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Top tips for pruning roses


Baileys Fertiliser


17 July 2018

The main aim in pruning roses is to refresh the bush and encourage flowering. Many people are terrified of this process believing that being untrained they could kill the plant by being overzealous. I reckon the only way you could kill a rose is to cut it off underground, leave any stem above the soil line and the bush will survive. My best advice is to follow this plan and make sure you have sharp tools as these yield clean non-ragged cuts and this is good. Remember the worst thing you can do is to leave the bush un-pruned.

When is the best time for pruning roses in Perth?

The ideal time is the middle of winter when the rose has stopped flowering and lost its foliage. This advice has exceptions. The double white flowering floribunda rose Iceberg is so vigorous that it keeps flowering and holding on to its foliage almost through to spring. So if I said to prune your roses in July or early August then you have a date you can write into your calendar. And yes it is the perfect time to prune your Iceberg roses too.

What tools do you need for the job?

First up personal protection is more than just a good idea. I wear leather and fabric gloves, eye protection solid boots as well as a long sleeved shirt and long trousers. I generally use a battery powered hedge trimmer to get rid of bulk lots of rose stems. You can use regular hand operated hedge shears as well. I have found that most hand type hedge shears don't work too well as they need some form of gearing to make them efficient and reduce the strain on the operator. This is one reason I tend to go for Fiskars shears, these are world-class cutters with finger like gears that magnify the force from your arms and deliver powerful cutting action at the business end of the tool where the blades contact the stems.

Just for fun I have also used a chain saw for the same initial bulk cutting and it works very well. In the video we made I did use the chain saw for removing old scaly thick growth at the base of the rose as it was awkward to get to with a simple hand saw. Short handled loppers are very handy for pruning stems that are thick enough to make secateurs a bit of a challenge. Secateurs however are terrific for thin stems and cleaning up after the more aggressive mechanical hedge shears.

Some folks use an after pruning; spray-on wound dressing, which are usually based on a black bituminous compound. These are basically a waste of time and money in my opinion as Mother Nature does an excellent job of sealing off cuts. My rose pruning formula.The formula sounds appropriately simple - half by a half - by a pencil.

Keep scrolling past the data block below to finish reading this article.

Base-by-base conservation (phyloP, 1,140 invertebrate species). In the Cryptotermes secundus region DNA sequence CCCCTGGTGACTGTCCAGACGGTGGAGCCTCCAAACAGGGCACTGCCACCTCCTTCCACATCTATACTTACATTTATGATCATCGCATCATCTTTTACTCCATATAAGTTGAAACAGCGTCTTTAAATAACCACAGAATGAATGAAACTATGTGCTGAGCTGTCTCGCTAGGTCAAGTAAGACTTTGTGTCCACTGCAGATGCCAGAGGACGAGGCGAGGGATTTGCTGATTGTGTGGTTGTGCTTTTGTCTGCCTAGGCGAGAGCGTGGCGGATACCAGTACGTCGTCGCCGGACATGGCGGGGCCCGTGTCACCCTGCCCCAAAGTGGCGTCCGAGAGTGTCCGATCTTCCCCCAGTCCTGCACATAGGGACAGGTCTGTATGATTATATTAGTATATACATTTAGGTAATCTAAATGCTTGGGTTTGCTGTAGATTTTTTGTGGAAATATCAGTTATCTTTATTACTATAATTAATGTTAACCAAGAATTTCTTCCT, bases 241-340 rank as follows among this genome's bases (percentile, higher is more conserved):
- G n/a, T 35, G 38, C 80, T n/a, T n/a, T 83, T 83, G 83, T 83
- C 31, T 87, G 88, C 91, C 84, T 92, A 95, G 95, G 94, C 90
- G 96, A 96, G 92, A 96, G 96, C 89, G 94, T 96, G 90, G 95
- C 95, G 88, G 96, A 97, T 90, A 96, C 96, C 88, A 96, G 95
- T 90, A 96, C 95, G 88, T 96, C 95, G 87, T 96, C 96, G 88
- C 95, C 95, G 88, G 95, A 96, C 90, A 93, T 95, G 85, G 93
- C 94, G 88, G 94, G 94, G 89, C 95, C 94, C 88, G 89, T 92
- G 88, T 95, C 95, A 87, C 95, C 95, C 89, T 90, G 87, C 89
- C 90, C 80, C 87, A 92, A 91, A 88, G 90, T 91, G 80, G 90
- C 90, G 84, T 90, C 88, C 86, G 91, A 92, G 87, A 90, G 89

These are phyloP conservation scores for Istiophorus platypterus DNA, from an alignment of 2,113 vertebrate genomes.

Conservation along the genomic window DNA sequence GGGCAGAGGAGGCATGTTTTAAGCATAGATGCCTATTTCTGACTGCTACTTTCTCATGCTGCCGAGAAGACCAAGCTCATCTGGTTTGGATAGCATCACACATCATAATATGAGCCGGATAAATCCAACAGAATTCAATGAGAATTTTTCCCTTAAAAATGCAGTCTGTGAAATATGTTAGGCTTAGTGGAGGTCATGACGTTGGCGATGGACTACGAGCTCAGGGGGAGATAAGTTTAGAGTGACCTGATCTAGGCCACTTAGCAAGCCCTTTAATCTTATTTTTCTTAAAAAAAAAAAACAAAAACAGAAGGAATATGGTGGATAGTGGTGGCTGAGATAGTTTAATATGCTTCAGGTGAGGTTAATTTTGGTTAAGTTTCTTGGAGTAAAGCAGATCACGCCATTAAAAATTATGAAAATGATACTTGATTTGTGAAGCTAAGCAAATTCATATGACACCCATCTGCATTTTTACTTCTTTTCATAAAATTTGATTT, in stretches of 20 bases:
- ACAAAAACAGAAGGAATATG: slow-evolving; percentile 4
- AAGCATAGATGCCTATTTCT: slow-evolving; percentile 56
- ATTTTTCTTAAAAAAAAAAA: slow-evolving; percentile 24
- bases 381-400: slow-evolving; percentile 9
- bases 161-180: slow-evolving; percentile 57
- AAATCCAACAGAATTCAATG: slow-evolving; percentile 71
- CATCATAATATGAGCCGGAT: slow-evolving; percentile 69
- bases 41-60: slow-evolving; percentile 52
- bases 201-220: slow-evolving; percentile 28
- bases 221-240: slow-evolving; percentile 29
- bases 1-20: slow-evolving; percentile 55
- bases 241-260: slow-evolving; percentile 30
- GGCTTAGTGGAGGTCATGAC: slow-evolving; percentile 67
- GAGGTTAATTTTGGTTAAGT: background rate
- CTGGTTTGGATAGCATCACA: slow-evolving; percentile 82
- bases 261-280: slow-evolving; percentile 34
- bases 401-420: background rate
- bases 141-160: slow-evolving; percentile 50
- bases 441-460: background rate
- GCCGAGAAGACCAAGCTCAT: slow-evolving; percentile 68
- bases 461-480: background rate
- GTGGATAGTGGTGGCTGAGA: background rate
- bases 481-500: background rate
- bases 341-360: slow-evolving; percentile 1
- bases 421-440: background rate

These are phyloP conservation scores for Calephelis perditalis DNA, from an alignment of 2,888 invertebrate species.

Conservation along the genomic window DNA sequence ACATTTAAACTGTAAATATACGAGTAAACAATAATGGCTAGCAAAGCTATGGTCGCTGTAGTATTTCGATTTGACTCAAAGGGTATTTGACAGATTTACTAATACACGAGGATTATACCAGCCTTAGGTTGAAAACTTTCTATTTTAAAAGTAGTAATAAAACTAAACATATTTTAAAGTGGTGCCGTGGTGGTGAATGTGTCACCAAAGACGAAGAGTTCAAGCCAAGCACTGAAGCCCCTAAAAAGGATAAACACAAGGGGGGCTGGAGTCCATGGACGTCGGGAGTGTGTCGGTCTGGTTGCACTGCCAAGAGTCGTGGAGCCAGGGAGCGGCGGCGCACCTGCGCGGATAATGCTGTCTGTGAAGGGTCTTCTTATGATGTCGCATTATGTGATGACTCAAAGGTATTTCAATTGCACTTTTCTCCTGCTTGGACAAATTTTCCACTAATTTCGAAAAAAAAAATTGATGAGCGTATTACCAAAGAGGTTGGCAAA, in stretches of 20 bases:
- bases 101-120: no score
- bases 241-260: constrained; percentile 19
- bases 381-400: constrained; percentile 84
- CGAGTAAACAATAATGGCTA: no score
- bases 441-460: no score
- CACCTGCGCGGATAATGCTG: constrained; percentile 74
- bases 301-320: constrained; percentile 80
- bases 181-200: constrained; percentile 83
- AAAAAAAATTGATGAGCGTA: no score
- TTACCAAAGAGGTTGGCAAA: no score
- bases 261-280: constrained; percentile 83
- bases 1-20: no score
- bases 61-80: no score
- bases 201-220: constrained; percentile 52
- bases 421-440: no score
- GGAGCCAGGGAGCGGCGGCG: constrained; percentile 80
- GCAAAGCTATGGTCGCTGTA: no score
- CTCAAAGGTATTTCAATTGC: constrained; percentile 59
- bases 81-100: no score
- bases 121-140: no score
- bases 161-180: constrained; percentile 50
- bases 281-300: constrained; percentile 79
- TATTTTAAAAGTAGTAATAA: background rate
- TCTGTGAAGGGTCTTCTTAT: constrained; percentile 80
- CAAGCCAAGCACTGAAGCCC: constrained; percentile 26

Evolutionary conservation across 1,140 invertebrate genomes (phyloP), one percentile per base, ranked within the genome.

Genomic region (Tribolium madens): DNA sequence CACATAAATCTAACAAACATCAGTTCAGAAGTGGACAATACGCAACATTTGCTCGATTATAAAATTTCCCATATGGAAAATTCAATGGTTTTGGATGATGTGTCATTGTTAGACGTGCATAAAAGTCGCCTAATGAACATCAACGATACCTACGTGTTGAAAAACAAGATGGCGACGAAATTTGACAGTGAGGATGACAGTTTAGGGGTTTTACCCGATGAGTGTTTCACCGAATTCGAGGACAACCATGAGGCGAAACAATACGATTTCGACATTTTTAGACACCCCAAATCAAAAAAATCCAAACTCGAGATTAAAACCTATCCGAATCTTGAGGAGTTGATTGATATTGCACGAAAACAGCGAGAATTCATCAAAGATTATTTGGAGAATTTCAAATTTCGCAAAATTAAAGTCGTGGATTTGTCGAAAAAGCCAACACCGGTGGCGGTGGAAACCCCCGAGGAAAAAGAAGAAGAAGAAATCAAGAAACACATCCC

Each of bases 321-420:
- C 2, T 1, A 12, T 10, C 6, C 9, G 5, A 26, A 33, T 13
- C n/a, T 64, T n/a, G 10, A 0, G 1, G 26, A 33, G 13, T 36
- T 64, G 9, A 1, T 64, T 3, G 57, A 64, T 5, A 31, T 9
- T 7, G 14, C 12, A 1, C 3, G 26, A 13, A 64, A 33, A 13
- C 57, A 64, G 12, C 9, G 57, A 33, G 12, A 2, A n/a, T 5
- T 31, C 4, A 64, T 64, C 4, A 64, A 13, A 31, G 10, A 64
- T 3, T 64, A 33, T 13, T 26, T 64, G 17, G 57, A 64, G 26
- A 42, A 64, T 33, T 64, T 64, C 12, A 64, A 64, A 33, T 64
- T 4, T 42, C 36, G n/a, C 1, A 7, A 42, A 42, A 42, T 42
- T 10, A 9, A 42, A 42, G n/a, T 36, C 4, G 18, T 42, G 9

1. Step one - pick the halfway point between the top of the tallest stem and the ground. As brutally as you like cut through all the stems at this middle height. You can use a chain saw or a mechanical hedge cutter; I usually start out with a pair of hedge shears.
  2. Step two - remove right back to the base, half of the remaining canes or stems. Here you are aiming to get rid of old unproductive stems and leave the green new stems. You will need to look hard at the stems before pruning. Old stems are often thick and have grey bark and this can sometimes be cracked and a bit flaky.
  3. Step three- if any stems remaining are skinnier than a pencil cut these off as well. A quick calculation shows that you will remove at least 75% of the growth in this operation.

There once was an old wives tale about making 45 degree sloping cuts above outward facing buds basically that is a load of balderdash so don't even try to decipher that one. Now if you did take up my suggestion of using a chain saw you will need to go back with a sharp pair of secateurs and trim any messy cuts as these can be a magnet for disease spores to enter the plant and we don't want that.

We do have a few viruses in rose bushes in WA so there is a precaution you can take here and that is to wash the secateurs blades under running water between rose bushes to stop the spread from one plant to another.

Pruning other types of roses

Standard roses are basically regular bush roses grafted onto a tall stem so they resemble a small tree. The so-called bud union is a swollen clump of base stems and this is the source of new shoots every season. In ordinary rose bushes you find this bud union at or slightly above the soil. In a standard rose it is at the top of the stem or trunk. If you regard the bud union as the base of the rose then my half by a half by a pencil can still be used. Work out a half way point between the bud union and the top of the bush and make the cut. Then proceed as per my suggestion above.

If you are contemplating cutting the main trunk of a standard rose then please stop and re read the instructions as you have missed a vital part of the story.

How to prune climbing roses

Climbing roses produce very long stems often 3 to 4 metres in length and if these are allowed to grow vertically tend to yield few flowers. The major winter pruning can be done once again in July. The goal is similar to the bush pruning as detailed above where we look to clear out old grey scaly stems and leave the young smooth bark green branches. The critical job with climbing roses is to tie down the stems to the horizontal and after pruning is the easiest time to do this. Once growth begins in spring it's the side shoots from these horizontal stems that provide you with most of the flower.
Old world and many heritage roses that flower once a year in early summer need special treatment. If these are pruned in winter you risk cutting off most of the flowering wood. With these varieties wait till the October or November flower storm is over, and then go to work with your secateurs using the same formula as explained with bush roses